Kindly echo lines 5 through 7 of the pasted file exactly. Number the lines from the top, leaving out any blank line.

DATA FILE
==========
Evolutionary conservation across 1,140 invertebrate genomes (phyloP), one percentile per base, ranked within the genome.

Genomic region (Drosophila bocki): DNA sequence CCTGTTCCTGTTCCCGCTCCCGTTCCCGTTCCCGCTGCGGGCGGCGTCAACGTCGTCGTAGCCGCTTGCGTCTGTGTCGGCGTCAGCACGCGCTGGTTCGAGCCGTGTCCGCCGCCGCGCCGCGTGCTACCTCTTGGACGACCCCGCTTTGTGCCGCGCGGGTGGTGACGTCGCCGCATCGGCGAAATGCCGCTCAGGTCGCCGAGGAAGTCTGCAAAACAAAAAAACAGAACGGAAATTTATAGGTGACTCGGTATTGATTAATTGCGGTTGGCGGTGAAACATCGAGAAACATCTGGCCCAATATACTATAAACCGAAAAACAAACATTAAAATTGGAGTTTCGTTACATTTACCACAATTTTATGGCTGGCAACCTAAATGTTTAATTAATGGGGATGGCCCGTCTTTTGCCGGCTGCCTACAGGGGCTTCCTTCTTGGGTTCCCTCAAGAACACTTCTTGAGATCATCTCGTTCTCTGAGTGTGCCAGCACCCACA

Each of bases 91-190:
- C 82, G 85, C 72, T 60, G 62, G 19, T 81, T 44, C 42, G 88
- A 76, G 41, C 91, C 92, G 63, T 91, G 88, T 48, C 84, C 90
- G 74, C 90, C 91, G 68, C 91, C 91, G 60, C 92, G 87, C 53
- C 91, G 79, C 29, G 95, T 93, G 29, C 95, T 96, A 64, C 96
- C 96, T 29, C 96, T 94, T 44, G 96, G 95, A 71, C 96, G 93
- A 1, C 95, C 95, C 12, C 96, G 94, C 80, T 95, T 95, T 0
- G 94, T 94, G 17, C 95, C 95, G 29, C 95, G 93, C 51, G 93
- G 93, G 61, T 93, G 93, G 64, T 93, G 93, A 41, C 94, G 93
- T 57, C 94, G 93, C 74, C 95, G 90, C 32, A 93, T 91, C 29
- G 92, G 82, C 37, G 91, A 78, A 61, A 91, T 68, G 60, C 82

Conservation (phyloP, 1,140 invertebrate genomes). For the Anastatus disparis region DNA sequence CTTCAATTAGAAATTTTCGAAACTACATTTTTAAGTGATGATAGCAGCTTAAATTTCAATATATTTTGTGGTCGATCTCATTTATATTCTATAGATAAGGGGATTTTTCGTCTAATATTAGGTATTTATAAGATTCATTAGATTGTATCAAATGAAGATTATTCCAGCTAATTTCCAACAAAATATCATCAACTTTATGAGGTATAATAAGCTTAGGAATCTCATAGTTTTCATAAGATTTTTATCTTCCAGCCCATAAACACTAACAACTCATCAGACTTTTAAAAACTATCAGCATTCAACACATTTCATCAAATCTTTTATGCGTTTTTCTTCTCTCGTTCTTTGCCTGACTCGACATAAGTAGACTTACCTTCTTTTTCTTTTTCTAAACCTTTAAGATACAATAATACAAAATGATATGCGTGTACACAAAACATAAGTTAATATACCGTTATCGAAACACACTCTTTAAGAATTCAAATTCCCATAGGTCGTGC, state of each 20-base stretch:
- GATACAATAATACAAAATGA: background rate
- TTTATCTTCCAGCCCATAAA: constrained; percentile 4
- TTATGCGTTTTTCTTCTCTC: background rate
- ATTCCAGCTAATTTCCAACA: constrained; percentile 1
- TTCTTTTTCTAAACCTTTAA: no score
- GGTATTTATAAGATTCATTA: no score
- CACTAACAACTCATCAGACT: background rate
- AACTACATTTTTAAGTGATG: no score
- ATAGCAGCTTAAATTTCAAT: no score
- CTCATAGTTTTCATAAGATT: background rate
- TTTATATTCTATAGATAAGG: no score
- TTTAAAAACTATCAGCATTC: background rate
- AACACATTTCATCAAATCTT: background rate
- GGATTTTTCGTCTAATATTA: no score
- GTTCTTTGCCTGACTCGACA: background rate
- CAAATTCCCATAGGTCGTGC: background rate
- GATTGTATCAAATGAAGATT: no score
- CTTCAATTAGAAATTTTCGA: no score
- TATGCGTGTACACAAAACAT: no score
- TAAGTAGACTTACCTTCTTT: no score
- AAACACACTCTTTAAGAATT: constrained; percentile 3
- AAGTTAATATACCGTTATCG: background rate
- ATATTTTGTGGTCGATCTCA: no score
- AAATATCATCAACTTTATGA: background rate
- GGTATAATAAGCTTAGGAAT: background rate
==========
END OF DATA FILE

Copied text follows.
- A 76, G 41, C 91, C 92, G 63, T 91, G 88, T 48, C 84, C 90
- G 74, C 90, C 91, G 68, C 91, C 91, G 60, C 92, G 87, C 53
- C 91, G 79, C 29, G 95, T 93, G 29, C 95, T 96, A 64, C 96